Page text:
PUBLISHED:March 19, 2008

Alumni offer advice to LLM students on finding jobs in U.S. market

Feb. 20, 2008 ― Three graduates of the Law School’s LLM program offered informal career advice to current LLM candidates at a lunchtime panel on Feb. 4. Lin Chua ’00, managing director and general counsel of GE Commercial Finance Working Capital Solutions in New York, Paul Hespel ’95, a partner at Goodwin Procter in New York, and Hugh Hollman ’00, an associate with Jones Day in Washington, D.C., shared their strategies for finding a niche in the U.S. market.

Hespel, a native of Belgium, promoted networking and direct contact as key strategies for establishing connections with prospective employers. He noted that he obtained his first U.S. job by directly contacting a Charlotte, N.C., law firm and pointing out how he could help its attorneys with their increasingly international clients and cases, adding that American firms are increasingly recognizing the unique strengths of LLM graduates.

“When I graduated in ’95, LLMs were a strange animal — no one had any idea what they represented or what their value was. But in today’s market people are a lot more sophisticated about what [it] represents, and the quality it brings to the table,” Hespel said. LLMs in search of U.S. jobs should also seek out Duke Law alumni and lawyers from their home countries, he said, encouraging students to become student members of the American Bar Association in order to facilitate networking within its specialty sections.

Chua counselled students to establish mentoring relationships early — before they actually need to rely on mentors for references and career advice. “If you need the relationship when you are building it, it’s too late,” she said. “Approach your lecturers after class and get to know them now.”

Having practiced corporate finance and tax law in Australia before coming to Duke, Chua, a Singapore native, worked in leveraged financing and corporate law at Simpson Thacher & Bartlett in New York before continuing that specialty with an Amsterdam firm. She stressed the importance for attorneys to establish solid grounding in the “mechanics of financing,” expertise she now looks for when hiring external counsel all over the world.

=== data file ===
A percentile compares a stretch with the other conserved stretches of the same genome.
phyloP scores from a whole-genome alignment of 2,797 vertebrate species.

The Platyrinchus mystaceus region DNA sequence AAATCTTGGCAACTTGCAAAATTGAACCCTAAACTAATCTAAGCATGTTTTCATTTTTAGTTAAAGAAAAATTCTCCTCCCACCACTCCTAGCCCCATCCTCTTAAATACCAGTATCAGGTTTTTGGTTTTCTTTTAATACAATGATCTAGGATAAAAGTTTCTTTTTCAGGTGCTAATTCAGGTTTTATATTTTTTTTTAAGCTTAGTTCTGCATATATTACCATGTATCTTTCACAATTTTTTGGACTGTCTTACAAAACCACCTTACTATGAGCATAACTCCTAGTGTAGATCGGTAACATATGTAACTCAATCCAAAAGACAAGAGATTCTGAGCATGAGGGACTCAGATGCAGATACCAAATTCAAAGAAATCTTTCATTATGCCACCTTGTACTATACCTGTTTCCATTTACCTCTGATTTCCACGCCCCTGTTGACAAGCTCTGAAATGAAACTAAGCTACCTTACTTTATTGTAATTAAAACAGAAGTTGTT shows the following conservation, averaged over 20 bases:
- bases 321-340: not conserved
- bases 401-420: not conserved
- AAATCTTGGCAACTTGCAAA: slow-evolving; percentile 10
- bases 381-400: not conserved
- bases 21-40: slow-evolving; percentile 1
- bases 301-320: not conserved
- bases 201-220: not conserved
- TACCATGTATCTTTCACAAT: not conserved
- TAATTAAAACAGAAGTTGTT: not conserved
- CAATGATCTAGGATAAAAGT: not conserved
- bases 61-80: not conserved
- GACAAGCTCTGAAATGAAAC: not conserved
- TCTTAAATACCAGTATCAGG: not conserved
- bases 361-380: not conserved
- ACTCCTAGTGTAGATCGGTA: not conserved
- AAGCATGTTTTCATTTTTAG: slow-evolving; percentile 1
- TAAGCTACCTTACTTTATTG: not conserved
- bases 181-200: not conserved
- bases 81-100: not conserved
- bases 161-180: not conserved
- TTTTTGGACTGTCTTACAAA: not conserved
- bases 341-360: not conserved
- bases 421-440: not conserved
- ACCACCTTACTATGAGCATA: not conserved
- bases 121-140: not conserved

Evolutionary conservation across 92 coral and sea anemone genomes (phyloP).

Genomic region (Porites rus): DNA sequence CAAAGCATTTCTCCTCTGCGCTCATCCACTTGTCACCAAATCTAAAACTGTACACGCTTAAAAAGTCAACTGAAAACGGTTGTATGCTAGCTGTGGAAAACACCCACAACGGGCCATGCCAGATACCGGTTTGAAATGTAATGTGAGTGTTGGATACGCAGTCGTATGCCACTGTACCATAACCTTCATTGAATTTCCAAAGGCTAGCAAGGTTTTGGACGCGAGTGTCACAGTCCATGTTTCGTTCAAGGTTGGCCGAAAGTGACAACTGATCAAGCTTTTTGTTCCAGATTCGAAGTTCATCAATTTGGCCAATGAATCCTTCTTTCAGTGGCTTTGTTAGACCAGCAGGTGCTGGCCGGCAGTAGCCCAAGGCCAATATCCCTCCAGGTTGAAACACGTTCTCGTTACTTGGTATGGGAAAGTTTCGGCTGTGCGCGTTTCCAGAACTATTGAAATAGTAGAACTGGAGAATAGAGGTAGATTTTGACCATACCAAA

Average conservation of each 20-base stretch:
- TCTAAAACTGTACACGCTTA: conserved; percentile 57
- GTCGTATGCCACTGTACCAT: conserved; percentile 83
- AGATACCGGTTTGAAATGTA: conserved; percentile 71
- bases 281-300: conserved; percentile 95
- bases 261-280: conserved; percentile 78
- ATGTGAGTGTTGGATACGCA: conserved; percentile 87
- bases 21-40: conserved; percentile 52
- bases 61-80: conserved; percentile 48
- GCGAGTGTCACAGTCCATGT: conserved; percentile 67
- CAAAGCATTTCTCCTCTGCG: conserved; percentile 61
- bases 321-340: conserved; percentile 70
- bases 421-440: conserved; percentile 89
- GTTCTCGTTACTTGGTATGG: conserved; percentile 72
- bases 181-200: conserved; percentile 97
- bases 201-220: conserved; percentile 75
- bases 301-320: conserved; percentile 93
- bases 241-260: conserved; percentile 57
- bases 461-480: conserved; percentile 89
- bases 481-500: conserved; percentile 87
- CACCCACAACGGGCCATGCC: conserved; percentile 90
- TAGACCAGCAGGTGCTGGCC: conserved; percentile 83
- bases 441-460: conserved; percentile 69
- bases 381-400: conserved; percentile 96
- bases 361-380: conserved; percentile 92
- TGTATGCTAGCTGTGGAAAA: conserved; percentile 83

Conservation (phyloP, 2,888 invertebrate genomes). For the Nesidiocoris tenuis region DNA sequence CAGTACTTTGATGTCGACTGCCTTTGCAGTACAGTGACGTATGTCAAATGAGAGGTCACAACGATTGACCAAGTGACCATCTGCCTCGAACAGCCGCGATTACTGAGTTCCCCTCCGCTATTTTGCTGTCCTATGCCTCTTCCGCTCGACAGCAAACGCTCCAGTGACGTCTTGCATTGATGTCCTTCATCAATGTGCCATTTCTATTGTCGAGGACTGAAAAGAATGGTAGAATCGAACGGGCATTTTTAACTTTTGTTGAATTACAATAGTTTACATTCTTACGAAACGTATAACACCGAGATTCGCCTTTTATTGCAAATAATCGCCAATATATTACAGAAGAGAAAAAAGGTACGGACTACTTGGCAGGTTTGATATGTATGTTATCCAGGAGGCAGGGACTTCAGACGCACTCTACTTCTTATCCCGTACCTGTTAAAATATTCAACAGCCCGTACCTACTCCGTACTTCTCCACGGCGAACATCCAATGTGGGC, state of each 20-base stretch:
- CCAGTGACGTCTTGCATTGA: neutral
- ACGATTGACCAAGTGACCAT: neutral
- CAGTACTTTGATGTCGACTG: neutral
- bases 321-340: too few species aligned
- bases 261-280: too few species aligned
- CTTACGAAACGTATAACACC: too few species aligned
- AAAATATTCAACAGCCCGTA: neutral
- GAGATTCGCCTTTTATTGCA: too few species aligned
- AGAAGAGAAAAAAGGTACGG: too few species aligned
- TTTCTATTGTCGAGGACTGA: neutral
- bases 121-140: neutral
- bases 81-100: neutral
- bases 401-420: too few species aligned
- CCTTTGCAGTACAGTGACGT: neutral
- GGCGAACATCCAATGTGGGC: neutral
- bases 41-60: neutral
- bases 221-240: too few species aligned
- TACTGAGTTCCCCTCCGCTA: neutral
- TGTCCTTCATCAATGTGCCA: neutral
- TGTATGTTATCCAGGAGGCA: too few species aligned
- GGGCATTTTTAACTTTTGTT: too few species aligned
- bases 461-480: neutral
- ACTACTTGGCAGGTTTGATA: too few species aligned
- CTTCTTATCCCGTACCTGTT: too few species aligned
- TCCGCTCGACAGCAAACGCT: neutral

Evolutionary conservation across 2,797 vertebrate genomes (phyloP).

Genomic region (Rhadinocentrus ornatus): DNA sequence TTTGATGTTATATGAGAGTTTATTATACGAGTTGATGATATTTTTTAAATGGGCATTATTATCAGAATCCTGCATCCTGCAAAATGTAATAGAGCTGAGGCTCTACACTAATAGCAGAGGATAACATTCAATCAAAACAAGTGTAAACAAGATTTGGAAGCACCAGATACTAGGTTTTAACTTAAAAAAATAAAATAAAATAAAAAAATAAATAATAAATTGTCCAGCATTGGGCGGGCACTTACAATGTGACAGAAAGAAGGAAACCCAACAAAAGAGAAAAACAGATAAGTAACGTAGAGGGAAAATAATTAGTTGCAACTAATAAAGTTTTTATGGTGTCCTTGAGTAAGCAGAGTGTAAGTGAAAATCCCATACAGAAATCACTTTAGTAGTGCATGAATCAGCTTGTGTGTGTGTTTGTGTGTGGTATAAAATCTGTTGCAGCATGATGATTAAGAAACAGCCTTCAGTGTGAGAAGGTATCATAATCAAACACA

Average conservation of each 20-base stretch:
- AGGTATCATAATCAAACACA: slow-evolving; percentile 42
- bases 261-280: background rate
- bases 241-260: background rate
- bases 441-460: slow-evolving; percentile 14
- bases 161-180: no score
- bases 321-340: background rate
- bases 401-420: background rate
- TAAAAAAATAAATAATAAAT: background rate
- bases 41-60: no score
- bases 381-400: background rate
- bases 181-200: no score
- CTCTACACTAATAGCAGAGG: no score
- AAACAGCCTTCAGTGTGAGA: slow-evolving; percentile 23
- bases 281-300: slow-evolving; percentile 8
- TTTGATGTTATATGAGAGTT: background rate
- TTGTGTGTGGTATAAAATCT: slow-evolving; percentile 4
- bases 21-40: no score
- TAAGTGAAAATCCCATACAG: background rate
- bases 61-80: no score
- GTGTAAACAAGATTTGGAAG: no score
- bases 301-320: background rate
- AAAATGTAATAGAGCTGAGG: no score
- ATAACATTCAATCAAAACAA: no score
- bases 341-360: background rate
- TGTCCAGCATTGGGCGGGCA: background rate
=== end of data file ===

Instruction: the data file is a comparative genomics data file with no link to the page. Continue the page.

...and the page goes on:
“As early as you can, go in, ask questions, and find out how that transaction really works,” she said. With strong fundamental skills, international status “is a bonus you use to sell yourself,” she added. “Don’t underestimate the value that you will have individually, whether it’s your language skills, the environments that you can move in, your knowledge of various jurisdictions — all of these will be helpful to your work as a financial corporate lawyer.”

Hollman, originally a South African litigator, shared his path to becoming an international antitrust specialist. After graduating from the LLM program and spending three years in an investment management practice in Washington, he returned to get his JD from Duke. Specializing in antitrust law after several years of general litigation, he said, was a process of discovering the opportunities for storytelling and immersion in a client’s particular business in an area he had mistakenly thought of as “purely regulatory,” as well as strong mentoring from senior colleagues. It’s a particularly good field for international lawyers because many antitrust cases have global implications, he added.

Urging students to actively consider their interests and “not leave matters to chance,” he remarked that in today’s job market it is “getting much harder to demonstrate your value when you’re a generalist.”

In addressing the question of how LLM graduates might best present themselves to employers, Chua emphasized honesty coupled with genuine interest. “As an employer I would rather hear someone say, ‘I have an interest in this area,’ or ‘I don’t pretend to know all about it but I’m interested to find out more,’” she said. The job search is, said Hespel, an “ongoing process” requiring persistence, initiative, self-knowledge, and perhaps a share of serendipity.

In the end, all agreed that integrity underlies success. “When a deal is done, you carry your reputation and the client goes away,” said Chua. “Keep that in mind as you embark on your career. The reputation that you choose to make is what you’ll live with. Don’t compromise your integrity.”